SEC Chair Says $2.2T Crypto Industry Is At A Level That It Must Be Within A “Public Policy Framework”
According to Gary Gensler, who is set to testify before the European Parliament’s Committee on Economic and Monetary Affairs on Wednesday regarding crypto, DeFi isn’t really a new concept. It has “a fair amount of centralization” as such regulators can exercise authority over these decentralized platforms.
The US Securities and Exchange Commission (SEC) chairman Gary Gensler is warning that the $2.2 trillion cryptocurrency industry is too big to exist outside of the “public policy framework,” and by operating outside of it, they jeopardize their own survival.
Gensler reiterated that he remains a “technological neutral” but adds that crypto assets need to follow essential public policies such as investor protection against illegal activities much like other assets.
“Worldwide, about $ 2 tons worth, it is at the level and nature that it will be within a public policy framework within a relevant framework,” Gensler told the Financial Times.
“History just tells you, it does not take long outside. Finances are ultimately about trust.”
The new SEC Chair and former Goldman Sachs executive, Gensler, taught a course on blockchain technology, digital currencies, and public policy at MIT. He also served as the Chairman of the Commodity Futures Trading Commission (CFTC) between 2009-2013.
Just so we’re all clear here, the SEC has no authority over pure commodities or their trading venues, whether those commodities are wheat, gold, oil….or #crypto assets.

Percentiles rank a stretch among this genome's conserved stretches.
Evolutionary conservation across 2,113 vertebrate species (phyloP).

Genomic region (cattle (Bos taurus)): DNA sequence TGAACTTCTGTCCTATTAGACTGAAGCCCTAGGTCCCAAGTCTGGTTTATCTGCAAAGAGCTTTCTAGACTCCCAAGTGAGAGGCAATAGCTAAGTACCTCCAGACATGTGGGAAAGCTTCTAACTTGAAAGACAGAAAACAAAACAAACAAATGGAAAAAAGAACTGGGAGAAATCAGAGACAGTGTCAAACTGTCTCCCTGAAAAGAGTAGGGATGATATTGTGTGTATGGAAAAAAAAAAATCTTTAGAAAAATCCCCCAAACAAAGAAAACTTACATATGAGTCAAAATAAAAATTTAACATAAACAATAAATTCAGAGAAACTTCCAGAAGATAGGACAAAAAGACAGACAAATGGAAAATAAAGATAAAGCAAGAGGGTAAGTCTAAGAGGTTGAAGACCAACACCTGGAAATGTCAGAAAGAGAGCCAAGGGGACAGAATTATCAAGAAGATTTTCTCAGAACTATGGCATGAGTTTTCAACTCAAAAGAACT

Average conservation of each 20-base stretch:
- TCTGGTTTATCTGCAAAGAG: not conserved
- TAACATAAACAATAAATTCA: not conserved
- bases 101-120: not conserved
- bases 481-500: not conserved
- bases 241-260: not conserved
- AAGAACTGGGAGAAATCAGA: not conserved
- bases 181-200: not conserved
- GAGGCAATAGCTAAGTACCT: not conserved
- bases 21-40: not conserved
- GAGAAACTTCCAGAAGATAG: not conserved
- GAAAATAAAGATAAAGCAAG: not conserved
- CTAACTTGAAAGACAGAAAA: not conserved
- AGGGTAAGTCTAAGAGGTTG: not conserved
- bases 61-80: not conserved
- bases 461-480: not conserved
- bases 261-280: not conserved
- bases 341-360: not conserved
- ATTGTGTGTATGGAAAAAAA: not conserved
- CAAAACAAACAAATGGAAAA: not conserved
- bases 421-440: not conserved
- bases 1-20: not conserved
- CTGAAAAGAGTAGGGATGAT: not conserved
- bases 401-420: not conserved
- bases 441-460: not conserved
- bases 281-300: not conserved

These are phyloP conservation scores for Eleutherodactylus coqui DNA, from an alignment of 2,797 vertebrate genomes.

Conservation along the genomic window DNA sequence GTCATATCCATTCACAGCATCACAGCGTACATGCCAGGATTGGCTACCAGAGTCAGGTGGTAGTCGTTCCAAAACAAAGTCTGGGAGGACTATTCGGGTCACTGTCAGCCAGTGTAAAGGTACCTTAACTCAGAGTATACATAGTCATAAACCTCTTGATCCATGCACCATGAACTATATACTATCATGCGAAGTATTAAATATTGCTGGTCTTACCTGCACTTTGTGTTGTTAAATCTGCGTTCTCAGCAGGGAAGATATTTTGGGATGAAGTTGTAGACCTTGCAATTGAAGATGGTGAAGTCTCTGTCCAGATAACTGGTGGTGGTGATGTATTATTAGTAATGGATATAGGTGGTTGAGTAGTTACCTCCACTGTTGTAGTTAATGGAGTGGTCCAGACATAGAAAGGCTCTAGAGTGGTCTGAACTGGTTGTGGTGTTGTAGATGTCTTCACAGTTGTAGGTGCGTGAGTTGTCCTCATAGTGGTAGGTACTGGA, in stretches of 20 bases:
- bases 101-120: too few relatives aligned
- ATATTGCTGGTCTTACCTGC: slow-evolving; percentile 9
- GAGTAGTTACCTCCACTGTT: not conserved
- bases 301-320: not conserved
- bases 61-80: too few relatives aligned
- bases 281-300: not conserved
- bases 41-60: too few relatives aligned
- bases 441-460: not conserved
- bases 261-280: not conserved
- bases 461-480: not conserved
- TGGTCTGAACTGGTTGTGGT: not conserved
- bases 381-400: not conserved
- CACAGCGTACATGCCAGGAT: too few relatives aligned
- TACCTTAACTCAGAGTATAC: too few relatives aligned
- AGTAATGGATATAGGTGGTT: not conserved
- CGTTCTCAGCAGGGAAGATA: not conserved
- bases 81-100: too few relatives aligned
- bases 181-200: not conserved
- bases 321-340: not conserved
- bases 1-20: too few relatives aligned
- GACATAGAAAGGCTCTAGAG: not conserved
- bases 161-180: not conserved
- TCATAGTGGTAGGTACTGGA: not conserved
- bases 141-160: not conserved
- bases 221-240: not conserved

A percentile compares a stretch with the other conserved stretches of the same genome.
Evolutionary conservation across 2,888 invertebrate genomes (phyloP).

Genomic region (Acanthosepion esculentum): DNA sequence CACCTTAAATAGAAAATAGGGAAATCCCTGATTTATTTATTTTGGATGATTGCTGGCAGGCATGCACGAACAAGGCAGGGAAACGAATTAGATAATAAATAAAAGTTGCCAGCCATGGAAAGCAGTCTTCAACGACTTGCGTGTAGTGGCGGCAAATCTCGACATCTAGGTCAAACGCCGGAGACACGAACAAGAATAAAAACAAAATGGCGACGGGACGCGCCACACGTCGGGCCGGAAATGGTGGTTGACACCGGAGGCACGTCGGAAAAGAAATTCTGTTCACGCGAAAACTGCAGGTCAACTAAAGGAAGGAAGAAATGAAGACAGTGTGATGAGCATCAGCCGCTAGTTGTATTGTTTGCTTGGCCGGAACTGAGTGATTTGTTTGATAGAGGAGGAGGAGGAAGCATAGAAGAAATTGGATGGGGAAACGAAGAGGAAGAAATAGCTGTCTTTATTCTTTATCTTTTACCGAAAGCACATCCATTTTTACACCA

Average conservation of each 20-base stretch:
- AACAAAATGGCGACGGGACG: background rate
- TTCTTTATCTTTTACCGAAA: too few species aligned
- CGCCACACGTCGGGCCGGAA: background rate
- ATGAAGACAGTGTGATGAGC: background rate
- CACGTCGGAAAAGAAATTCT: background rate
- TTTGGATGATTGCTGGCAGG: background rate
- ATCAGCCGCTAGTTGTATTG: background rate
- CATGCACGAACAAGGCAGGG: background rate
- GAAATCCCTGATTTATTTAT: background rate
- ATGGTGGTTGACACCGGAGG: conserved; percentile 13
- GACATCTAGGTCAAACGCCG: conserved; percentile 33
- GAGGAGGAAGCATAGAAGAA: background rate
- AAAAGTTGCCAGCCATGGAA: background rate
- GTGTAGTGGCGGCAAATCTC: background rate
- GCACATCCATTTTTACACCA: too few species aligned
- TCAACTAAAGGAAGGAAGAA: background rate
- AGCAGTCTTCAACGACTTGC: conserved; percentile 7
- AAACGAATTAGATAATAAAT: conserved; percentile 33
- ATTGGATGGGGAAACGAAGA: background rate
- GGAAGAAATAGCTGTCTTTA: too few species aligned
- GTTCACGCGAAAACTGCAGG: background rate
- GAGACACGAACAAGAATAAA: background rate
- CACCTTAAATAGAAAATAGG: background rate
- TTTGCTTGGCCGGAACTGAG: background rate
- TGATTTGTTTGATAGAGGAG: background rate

— Brian Quintenz (@CFTCquintenz) August 4, 2021
In his conversation with the FT, Gensler further expressed disappointment at the industry’s response to the agency’s suggestion that exchanges must register with the SEC on the grounds that many crypto assets actually qualify as securities.
“Talk to us, come in.” “There are many platforms in use today that would do better, but there are a few of them. . . beg for forgiveness rather than asking permission.”
Gensler has also called on Congress to make the SEC's authority on regulating the crypto sector more clear.
On Wednesday, he is set to testify before the European Parliament’s Committee on Economic and Monetary Affairs on crypto and other matters.
Gensler’s focus currently is on crypto exchanges because the majority of activity in “highly speculative assets” occurs at such places which have “very sparse” investor protection.
Additionally, decentralized finance (DeFi) platforms present a challenge to regulators because there is no middleman here to whom laws apply. But regulators can exercise authority over these decentralized platforms; he said adding, it is “not really a new concept” either rather has emerged from century-old peer-to-peer lending ventures.
As there was “a middle ground” of peer-to-peer lending, the DeFi platforms have “a fair amount of centralization” in the form of governance mechanisms, fee models, and incentive systems, he said.
“It’s a misnomer to say that it’s just software they post on the internet.”
“But they are not as centralized as the New York Stock Exchange. This is an interesting thing in between.”